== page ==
Throughout there are experiments which offer new challenges to the reader in this immensely varied collection, displaying Kendall’s exploration into the use of visual poetry and typography, and increasing the reader’s engagement, as they become involved in bringing its nuances to the surface. There is a huge creative energy and vibrancy behind the work, and its range is broad, spanning lyric poems, such as traditional sonnets, one or two-line fragments, arrangements with a variety of fonts, and examples where the text is effectively double exposed in appearance, as in ‘A little hedge-cutting?’, where this innovation potentially mimics the vibration of operating an electric hedge trimmer.
As a result, the poems are ambitious in their desire not only to represent experience in language, but to communicate some of the fundamental elements of the activity or object observed through maximising the poems potential, and what can be achieved with the written word on the page. The text works to provide more immediate and multi-sensory data of the experience than a simple re-telling.
In this way the poems, through their innovation, suggest a return to the source, a quest to assist us in remembering our place in the interconnected and co-dependent environments we inhabit.

Daniel Williams

A selection of Judy Kendall’s work is included in Long Exposure Issue 2, you can access it here.

Purchase a copy of ‘Insatiable Carrot’ here.

Come and See: A New Poem by Marcus Jones

 

you don’t have to be extreme
to be content,
other forces feed
this show-
they build on what has been
and mingle with consent,
then roam the rivers we invent-
using nature and nurture’s seed
to make it grow.

unshade your grey, reclusive hours
and play your made, profusive flowers
all the way:
don’t let regret upset your dream-
it’s all it’s light has been
and make what it empowers
from today.

but hark at me!
not knowing
what i’m sowing
day to day
deliberately-
and yet, i know it’s coming,
comes from going
out of me-

what i don’t make, i borrow-
come and see.

 

Bio: Strider Marcus Jones is a poet, law graduate and ex civil servant from Salford/Hinckley, England, with proud Celtic roots in Ireland and Wales. A member of The Poetry Society, his five published books of poetry are modern, traditional, mythical, sometimes erotic, surreal and metaphysical http//www.lulu.com/spotlight/stridermarcusjones1. He is a maverick, moving between forests, mountains and cities, playing his saxophone and clarinet in warm solitude. His poetry has been published in numerous journals and anthologies to date.

Four Tanka-Art Pieces, by Andja Petrovic

TTR1

TTR3

TTR6

TTR5

Bio: an’ya is the haigo (haiku nom de plume) of Andja Petrovic. an’ya loosely translates to “a peaceful light in the moonless night.”

an’ya is cattails Principal editor for the United Haiku and Tanka Society (UHTS), and was voted one of the top ten haiku poets in the world by her peers in 2011.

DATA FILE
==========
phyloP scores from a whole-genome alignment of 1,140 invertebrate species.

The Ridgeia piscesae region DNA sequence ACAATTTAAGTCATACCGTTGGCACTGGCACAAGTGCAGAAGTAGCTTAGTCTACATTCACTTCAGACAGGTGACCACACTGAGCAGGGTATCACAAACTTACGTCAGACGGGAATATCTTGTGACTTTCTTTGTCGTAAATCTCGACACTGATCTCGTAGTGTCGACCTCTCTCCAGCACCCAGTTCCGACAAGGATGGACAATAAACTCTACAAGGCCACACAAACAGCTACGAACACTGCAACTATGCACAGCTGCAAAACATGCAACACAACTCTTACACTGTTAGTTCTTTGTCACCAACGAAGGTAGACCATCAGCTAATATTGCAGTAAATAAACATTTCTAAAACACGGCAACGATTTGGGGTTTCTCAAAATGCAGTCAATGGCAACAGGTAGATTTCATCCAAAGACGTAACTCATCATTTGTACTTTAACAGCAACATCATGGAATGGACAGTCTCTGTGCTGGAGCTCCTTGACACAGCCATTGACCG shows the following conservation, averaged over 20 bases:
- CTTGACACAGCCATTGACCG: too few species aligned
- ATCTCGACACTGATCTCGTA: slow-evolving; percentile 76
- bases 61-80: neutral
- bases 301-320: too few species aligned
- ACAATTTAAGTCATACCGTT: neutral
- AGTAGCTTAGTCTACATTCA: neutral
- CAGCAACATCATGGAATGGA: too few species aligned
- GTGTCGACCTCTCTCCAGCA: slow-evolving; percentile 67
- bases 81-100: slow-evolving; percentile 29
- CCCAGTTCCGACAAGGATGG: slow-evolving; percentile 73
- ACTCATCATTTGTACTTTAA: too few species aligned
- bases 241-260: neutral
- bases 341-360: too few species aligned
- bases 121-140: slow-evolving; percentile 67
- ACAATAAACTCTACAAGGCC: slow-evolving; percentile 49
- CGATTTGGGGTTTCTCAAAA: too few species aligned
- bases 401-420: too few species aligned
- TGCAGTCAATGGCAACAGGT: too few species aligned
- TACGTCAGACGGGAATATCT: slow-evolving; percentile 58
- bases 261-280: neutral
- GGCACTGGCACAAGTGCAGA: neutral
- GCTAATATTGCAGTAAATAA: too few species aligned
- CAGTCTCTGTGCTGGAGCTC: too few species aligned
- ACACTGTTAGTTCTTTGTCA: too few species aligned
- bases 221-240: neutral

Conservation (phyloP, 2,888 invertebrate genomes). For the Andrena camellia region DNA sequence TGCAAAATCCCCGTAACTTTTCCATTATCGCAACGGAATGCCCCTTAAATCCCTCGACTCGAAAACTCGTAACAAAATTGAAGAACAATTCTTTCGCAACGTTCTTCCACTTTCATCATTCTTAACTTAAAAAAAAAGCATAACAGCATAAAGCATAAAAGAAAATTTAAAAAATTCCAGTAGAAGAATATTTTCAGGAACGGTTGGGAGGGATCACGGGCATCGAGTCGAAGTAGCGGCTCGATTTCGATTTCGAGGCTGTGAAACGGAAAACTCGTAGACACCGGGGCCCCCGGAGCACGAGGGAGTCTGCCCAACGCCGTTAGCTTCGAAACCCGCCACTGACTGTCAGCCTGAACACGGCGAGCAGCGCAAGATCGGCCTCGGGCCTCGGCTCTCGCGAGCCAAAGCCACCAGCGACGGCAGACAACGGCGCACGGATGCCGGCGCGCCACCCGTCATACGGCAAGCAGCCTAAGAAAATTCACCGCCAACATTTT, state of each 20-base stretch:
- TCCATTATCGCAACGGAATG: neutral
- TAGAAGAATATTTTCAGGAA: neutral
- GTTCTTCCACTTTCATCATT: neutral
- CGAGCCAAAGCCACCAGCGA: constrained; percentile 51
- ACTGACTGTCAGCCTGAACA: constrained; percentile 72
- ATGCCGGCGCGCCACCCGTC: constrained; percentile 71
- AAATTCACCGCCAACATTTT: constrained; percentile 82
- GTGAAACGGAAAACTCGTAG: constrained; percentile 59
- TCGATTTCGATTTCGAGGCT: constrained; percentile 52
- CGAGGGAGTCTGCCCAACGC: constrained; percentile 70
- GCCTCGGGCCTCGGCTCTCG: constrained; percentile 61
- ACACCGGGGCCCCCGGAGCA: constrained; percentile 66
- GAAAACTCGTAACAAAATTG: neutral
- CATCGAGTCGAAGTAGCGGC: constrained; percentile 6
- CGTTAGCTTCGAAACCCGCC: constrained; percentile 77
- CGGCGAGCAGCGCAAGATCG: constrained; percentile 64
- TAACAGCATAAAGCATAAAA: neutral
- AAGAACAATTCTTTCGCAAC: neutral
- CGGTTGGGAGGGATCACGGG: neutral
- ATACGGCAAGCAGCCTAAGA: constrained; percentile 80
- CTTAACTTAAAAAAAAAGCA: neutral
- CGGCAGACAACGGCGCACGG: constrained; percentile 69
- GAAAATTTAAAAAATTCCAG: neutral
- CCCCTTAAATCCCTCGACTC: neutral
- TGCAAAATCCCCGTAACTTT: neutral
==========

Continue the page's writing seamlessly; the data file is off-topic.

She has won world-class awards and honors for her haiku and other verse forms from Japan, Canada, New Zealand, Australia, Germany, India, the UK, Brazil, and the Balkans.

Her work has been published in numerous international publications and anthologies. She and has been editor-in-chief of haigaonline, Moonset, the Tanka Society of America newsletter and the Haiku Society of America (HSA) 2011 anthology and is a winner of the HSA Merit Book Award. She is a founder and President of the Oregon Haiku and Tanka Society.

Long Exposure Magazine, Issue 3: Call for Submissions

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Submissions are now open for our third issue!
So far, the magazine has been fortunate enough to engage with and publish fascinating collaborations between creative writing and the visual arts, and we continue our interest in this type of project, whatever media is involved. We are always open to new projects being brought to our attention, and if you feel your work may be suitable for publication in the magazine or would like to enquire further then don’t hesitate to contact the main e-mail address at: editor@longexposuremagazine.com.
Alongside direct collaboration between art forms, the magazine continues to publish striking and innovative contemporary poetry, photography and other visual art in its own right, from practitioners at any stage of their careers. You can view our general submissions guidelines here: https://longexposuremagazine.com/submissions/
Both previous issues can be accessed online and free of charge, so if you have an interest in this field and would like to see the style and range of previously published work, we would greatly appreciate your support in reading Long Exposure’s output to date.
We look forward to receiving your work, and to continuing to explore the possibilities for contemporary arts.

To keep up to date with the progress of the magazine and our activities, follow Long Exposure on social media:

Facebook: Long Exposure Magazine

Twitter: @longexposuremag

Boudhanath: A New Poem by Abhay K

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The great wheel of Dharma
spins incessantly
drums rend the earth and heavens
mendicants pray for alms
pigeons feed on scattered corn
visitors click endless images
Cosmic mandalas adorn windows
handicrafts, Bodhisatvas in all avatars
Monks meditate in maroon robes.
Wearing a gleaming white robe
I sit at the centre